We certainly had the right idea for our market/deli. We had found an amazing butcher/cheese vendor in San Jose with prime meats that were not available in Garza or anywhere in that vicinity. You have to understand that some of the basic foods we take for granted like Lay’s Potato Chips, Snickers, real butter etc…were not only unavailable in our town, but not available anywhere in Costa Rica except select places in San Jose (5 hours inland). Marsi and I would go to San Jose and buy $1500 to $3000 or more worth of “food” and pack our little cracker jack truck we bought for a song and a dance and head on to Garza like traveling hillbillies.
We were the talk of the town…from the local people who were stupefied we would live in that market, to the ex-pats and people who were wanted on Interpol (at least it felt that way!) that lived in the surrounding areas. People would come in just to buy a Snickers bar and just a Snickers bar only. Most all of the ex-pats were on Social Security and had just enough money to buy a Snickers or a bag of REAL potato chips. It was kind of comical and sad all at the same time.
High season came and it was like someone turned on a light switch…we were kicking some butt. We had business rolling in and we were on top of the world. At this time, I contacted my brother Tyler who lived back home in Hawaii and told him to come check out Costa Rica and see what we were doing…surfing everyday and living a simple relaxed life. Tyler was there within a couple of weeks, surfboard in hand and a smile on his face.
Tyler quickly fell in love with the people, the country, the good surf, and most of all, the pura vida spirit, just as I had. He was sold that this was the place for him to be. Amazingly so that he went back to Hawaii, gathered all his stuff together, and moved back within a month! He had found some work with a gringo who had a HUGE farm a few miles south who needed a farm hand/gardener to help keep the over 500 acres in check. Just as a side note, this property is now owned by Mel Gibson.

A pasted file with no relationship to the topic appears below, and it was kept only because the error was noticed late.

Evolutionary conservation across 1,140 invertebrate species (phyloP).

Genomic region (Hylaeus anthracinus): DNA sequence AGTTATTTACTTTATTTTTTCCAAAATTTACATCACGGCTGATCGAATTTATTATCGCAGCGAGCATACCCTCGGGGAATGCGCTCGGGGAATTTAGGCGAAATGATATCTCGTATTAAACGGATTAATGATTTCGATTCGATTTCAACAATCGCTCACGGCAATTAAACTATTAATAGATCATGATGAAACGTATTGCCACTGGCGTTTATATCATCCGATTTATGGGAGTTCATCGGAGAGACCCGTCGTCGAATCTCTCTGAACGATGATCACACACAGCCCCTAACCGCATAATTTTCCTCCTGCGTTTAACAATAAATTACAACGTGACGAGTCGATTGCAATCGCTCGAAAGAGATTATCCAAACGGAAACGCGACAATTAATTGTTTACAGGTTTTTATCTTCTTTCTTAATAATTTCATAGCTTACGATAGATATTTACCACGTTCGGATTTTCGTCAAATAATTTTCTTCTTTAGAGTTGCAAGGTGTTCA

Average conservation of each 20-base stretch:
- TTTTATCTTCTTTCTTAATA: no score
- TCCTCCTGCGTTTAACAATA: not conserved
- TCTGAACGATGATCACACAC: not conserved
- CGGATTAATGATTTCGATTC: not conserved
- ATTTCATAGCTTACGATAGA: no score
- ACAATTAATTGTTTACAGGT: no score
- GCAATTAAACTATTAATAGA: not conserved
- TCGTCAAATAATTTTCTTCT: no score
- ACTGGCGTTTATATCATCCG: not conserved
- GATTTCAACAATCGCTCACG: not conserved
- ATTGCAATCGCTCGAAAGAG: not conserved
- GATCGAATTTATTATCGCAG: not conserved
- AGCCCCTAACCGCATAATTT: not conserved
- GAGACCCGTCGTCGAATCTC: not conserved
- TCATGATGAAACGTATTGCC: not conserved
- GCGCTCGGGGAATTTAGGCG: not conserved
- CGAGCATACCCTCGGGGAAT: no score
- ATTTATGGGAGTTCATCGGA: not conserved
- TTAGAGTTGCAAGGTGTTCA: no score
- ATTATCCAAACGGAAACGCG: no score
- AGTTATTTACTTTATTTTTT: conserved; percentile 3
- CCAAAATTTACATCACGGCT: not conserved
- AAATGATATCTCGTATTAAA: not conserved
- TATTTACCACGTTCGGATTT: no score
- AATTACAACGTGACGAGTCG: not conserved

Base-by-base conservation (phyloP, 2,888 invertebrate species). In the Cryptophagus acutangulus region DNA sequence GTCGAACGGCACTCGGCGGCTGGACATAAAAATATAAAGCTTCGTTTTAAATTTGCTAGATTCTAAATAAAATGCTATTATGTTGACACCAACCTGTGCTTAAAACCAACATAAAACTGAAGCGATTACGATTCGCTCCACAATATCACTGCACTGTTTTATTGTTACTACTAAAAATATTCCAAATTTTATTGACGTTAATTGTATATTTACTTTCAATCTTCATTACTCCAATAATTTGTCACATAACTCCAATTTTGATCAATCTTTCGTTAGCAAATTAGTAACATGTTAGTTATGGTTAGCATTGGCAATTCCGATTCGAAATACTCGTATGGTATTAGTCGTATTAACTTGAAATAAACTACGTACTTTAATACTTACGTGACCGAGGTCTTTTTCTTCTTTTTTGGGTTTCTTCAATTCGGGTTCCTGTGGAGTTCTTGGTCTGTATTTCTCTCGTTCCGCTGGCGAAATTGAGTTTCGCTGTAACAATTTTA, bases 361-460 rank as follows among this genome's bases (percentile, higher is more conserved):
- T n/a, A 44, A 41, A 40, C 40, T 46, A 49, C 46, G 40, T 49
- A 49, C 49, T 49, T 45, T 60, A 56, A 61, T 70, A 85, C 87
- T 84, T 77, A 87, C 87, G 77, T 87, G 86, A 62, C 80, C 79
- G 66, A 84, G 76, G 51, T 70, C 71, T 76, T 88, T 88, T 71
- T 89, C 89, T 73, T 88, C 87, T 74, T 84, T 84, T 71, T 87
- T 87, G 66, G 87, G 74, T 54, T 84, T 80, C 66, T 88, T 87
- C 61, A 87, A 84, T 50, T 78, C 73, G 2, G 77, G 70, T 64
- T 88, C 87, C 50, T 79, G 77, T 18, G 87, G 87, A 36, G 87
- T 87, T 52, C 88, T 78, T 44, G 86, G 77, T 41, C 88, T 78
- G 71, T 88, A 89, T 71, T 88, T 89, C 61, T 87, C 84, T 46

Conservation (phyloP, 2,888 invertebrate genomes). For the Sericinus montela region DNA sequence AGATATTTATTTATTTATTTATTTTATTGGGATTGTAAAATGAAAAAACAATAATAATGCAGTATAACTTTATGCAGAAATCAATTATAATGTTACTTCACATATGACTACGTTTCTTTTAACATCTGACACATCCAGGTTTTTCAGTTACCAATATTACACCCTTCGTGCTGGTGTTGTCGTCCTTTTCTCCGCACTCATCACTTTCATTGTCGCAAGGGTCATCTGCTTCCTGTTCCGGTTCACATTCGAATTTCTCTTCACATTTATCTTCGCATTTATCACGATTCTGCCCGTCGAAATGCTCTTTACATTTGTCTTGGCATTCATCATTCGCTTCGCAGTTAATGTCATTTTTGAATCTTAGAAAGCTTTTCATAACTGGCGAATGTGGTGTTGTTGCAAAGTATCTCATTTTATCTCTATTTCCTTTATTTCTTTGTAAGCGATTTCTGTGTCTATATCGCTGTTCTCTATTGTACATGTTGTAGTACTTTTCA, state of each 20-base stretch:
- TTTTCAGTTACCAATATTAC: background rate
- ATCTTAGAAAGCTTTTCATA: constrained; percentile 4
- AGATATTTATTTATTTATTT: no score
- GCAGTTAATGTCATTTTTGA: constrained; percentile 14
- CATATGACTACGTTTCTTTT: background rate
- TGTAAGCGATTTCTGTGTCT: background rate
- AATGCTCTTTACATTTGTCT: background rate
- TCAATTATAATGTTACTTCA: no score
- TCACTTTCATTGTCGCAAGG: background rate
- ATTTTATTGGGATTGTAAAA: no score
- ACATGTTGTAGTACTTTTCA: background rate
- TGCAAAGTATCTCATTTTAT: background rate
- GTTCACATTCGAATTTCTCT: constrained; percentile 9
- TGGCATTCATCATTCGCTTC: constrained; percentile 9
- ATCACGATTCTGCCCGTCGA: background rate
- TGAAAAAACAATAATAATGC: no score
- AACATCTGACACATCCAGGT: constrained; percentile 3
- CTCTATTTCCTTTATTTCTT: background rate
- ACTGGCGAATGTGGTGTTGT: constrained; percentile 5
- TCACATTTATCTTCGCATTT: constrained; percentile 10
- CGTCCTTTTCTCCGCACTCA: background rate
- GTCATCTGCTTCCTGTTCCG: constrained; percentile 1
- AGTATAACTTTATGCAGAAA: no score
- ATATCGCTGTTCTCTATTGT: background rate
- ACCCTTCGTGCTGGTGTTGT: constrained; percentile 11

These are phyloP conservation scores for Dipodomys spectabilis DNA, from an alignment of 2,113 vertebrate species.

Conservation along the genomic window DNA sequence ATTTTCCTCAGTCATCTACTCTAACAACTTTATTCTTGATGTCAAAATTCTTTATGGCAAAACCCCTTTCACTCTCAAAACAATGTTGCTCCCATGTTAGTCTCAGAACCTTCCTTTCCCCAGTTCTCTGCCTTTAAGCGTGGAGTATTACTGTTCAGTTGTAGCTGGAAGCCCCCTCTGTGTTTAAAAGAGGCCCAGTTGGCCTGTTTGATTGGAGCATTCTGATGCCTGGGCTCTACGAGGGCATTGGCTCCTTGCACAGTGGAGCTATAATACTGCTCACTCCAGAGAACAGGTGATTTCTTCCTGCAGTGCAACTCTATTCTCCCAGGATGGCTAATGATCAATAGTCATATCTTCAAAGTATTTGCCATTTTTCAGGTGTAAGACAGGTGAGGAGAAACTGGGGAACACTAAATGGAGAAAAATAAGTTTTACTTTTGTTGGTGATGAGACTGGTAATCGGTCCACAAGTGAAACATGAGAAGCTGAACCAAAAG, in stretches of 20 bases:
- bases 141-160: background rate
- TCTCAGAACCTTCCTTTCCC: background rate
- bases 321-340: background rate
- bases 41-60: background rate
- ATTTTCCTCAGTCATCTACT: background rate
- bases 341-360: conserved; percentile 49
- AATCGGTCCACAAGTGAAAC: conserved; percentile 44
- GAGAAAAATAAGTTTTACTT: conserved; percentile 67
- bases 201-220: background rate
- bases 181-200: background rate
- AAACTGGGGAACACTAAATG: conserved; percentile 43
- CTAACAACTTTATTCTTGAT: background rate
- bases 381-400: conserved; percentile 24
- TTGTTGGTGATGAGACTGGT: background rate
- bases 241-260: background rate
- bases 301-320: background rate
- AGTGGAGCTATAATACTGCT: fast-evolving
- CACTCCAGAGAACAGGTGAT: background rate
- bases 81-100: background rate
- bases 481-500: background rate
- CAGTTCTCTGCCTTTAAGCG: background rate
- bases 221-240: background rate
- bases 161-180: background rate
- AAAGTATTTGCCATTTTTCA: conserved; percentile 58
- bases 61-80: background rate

Things were good, Tyler was working and our mini market/deli was doing okay…sustaining life for us there. Then, like a light switch can be turned on, it can also be turned off…the high season of tourists had just dried up as quickly as they had came. Marsi and I were NOT prepared for that nor had we been enlightened by Richard in advance that the slow season comes quickly and brutally. Perhaps that is why he and his wife wanted out, there were 4 months of “glory” and then nada…zip…zilch.
As the days turned into weeks of no business other than selling the basic staples of rice, beans, manteca, and Guaro to the local people, which of course we didn’t mark up as we thought that was not the right thing to do and certainly not a gesture of good will for letting us chill in their town. Marsi and I found ourselves eating our food, drinking our liquor to the point where we basically had nothing left accept each other and the grim reality that we had lost EVERYTHING in less than a year.